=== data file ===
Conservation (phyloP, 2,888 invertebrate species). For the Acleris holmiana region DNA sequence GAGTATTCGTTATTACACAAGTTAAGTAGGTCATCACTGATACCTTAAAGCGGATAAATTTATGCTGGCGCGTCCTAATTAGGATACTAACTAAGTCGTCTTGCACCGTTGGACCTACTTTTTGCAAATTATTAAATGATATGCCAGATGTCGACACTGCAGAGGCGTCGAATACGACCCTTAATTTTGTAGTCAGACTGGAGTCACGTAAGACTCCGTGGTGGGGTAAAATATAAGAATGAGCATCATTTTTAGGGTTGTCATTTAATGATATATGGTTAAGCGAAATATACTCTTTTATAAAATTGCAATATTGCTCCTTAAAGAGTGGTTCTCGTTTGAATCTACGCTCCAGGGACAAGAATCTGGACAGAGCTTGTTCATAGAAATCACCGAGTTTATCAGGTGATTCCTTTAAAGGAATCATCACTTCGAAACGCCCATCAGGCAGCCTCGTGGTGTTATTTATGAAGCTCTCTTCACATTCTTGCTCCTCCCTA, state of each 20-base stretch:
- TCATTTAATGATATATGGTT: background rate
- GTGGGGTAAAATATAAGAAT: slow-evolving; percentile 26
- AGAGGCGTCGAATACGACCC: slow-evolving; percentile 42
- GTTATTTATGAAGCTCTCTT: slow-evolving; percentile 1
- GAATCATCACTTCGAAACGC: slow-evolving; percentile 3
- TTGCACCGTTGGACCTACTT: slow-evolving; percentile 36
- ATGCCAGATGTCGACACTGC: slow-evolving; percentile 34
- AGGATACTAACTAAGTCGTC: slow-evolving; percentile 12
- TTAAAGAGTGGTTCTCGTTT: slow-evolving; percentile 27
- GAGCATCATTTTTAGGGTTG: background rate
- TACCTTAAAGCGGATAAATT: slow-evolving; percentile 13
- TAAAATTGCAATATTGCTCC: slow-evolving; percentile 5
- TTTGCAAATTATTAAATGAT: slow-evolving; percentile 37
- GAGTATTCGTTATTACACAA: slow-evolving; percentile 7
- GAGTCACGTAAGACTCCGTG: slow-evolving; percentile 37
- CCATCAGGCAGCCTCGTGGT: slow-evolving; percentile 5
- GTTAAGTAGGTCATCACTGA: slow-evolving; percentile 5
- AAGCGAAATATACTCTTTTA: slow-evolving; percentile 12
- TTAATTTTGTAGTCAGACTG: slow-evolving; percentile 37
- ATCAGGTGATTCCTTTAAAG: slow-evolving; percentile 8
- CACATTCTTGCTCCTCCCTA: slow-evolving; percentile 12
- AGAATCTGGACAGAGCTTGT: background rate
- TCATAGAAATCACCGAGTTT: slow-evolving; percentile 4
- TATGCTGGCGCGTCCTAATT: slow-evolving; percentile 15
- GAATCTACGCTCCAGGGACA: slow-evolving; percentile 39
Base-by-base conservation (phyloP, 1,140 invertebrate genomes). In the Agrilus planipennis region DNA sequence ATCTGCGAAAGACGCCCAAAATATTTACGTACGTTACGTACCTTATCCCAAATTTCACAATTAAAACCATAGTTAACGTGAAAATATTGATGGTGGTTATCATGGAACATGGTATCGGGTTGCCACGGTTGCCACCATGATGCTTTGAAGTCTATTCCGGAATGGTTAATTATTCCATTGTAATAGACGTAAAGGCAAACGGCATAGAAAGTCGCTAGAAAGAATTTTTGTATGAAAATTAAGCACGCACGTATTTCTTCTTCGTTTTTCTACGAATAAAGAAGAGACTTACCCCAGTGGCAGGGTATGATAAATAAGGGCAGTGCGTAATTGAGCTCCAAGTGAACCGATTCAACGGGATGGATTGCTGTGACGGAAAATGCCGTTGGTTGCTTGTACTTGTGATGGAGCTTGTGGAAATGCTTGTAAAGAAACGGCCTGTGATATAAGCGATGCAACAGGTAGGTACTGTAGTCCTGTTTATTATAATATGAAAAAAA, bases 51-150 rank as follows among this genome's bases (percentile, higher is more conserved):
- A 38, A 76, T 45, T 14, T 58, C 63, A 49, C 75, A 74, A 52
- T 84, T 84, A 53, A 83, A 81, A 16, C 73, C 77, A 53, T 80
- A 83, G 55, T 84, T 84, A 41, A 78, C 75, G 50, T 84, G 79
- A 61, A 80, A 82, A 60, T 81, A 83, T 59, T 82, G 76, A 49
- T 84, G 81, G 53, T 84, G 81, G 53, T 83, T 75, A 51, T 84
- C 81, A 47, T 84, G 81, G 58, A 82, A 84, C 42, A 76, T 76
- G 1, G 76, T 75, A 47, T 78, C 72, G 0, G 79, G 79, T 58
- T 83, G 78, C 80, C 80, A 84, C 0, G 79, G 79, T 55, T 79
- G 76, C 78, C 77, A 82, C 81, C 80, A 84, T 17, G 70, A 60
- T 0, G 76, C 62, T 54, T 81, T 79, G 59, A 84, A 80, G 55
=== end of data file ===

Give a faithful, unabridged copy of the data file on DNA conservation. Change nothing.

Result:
Conservation (phyloP, 2,888 invertebrate species). For the Acleris holmiana region DNA sequence GAGTATTCGTTATTACACAAGTTAAGTAGGTCATCACTGATACCTTAAAGCGGATAAATTTATGCTGGCGCGTCCTAATTAGGATACTAACTAAGTCGTCTTGCACCGTTGGACCTACTTTTTGCAAATTATTAAATGATATGCCAGATGTCGACACTGCAGAGGCGTCGAATACGACCCTTAATTTTGTAGTCAGACTGGAGTCACGTAAGACTCCGTGGTGGGGTAAAATATAAGAATGAGCATCATTTTTAGGGTTGTCATTTAATGATATATGGTTAAGCGAAATATACTCTTTTATAAAATTGCAATATTGCTCCTTAAAGAGTGGTTCTCGTTTGAATCTACGCTCCAGGGACAAGAATCTGGACAGAGCTTGTTCATAGAAATCACCGAGTTTATCAGGTGATTCCTTTAAAGGAATCATCACTTCGAAACGCCCATCAGGCAGCCTCGTGGTGTTATTTATGAAGCTCTCTTCACATTCTTGCTCCTCCCTA, state of each 20-base stretch:
- TCATTTAATGATATATGGTT: background rate
- GTGGGGTAAAATATAAGAAT: slow-evolving; percentile 26
- AGAGGCGTCGAATACGACCC: slow-evolving; percentile 42
- GTTATTTATGAAGCTCTCTT: slow-evolving; percentile 1
- GAATCATCACTTCGAAACGC: slow-evolving; percentile 3
- TTGCACCGTTGGACCTACTT: slow-evolving; percentile 36
- ATGCCAGATGTCGACACTGC: slow-evolving; percentile 34
- AGGATACTAACTAAGTCGTC: slow-evolving; percentile 12
- TTAAAGAGTGGTTCTCGTTT: slow-evolving; percentile 27
- GAGCATCATTTTTAGGGTTG: background rate
- TACCTTAAAGCGGATAAATT: slow-evolving; percentile 13
- TAAAATTGCAATATTGCTCC: slow-evolving; percentile 5
- TTTGCAAATTATTAAATGAT: slow-evolving; percentile 37
- GAGTATTCGTTATTACACAA: slow-evolving; percentile 7
- GAGTCACGTAAGACTCCGTG: slow-evolving; percentile 37
- CCATCAGGCAGCCTCGTGGT: slow-evolving; percentile 5
- GTTAAGTAGGTCATCACTGA: slow-evolving; percentile 5
- AAGCGAAATATACTCTTTTA: slow-evolving; percentile 12
- TTAATTTTGTAGTCAGACTG: slow-evolving; percentile 37
- ATCAGGTGATTCCTTTAAAG: slow-evolving; percentile 8
- CACATTCTTGCTCCTCCCTA: slow-evolving; percentile 12
- AGAATCTGGACAGAGCTTGT: background rate
- TCATAGAAATCACCGAGTTT: slow-evolving; percentile 4
- TATGCTGGCGCGTCCTAATT: slow-evolving; percentile 15
- GAATCTACGCTCCAGGGACA: slow-evolving; percentile 39
Base-by-base conservation (phyloP, 1,140 invertebrate genomes). In the Agrilus planipennis region DNA sequence ATCTGCGAAAGACGCCCAAAATATTTACGTACGTTACGTACCTTATCCCAAATTTCACAATTAAAACCATAGTTAACGTGAAAATATTGATGGTGGTTATCATGGAACATGGTATCGGGTTGCCACGGTTGCCACCATGATGCTTTGAAGTCTATTCCGGAATGGTTAATTATTCCATTGTAATAGACGTAAAGGCAAACGGCATAGAAAGTCGCTAGAAAGAATTTTTGTATGAAAATTAAGCACGCACGTATTTCTTCTTCGTTTTTCTACGAATAAAGAAGAGACTTACCCCAGTGGCAGGGTATGATAAATAAGGGCAGTGCGTAATTGAGCTCCAAGTGAACCGATTCAACGGGATGGATTGCTGTGACGGAAAATGCCGTTGGTTGCTTGTACTTGTGATGGAGCTTGTGGAAATGCTTGTAAAGAAACGGCCTGTGATATAAGCGATGCAACAGGTAGGTACTGTAGTCCTGTTTATTATAATATGAAAAAAA, bases 51-150 rank as follows among this genome's bases (percentile, higher is more conserved):
- A 38, A 76, T 45, T 14, T 58, C 63, A 49, C 75, A 74, A 52
- T 84, T 84, A 53, A 83, A 81, A 16, C 73, C 77, A 53, T 80
- A 83, G 55, T 84, T 84, A 41, A 78, C 75, G 50, T 84, G 79
- A 61, A 80, A 82, A 60, T 81, A 83, T 59, T 82, G 76, A 49
- T 84, G 81, G 53, T 84, G 81, G 53, T 83, T 75, A 51, T 84
- C 81, A 47, T 84, G 81, G 58, A 82, A 84, C 42, A 76, T 76
- G 1, G 76, T 75, A 47, T 78, C 72, G 0, G 79, G 79, T 58
- T 83, G 78, C 80, C 80, A 84, C 0, G 79, G 79, T 55, T 79
- G 76, C 78, C 77, A 82, C 81, C 80, A 84, T 17, G 70, A 60
- T 0, G 76, C 62, T 54, T 81, T 79, G 59, A 84, A 80, G 55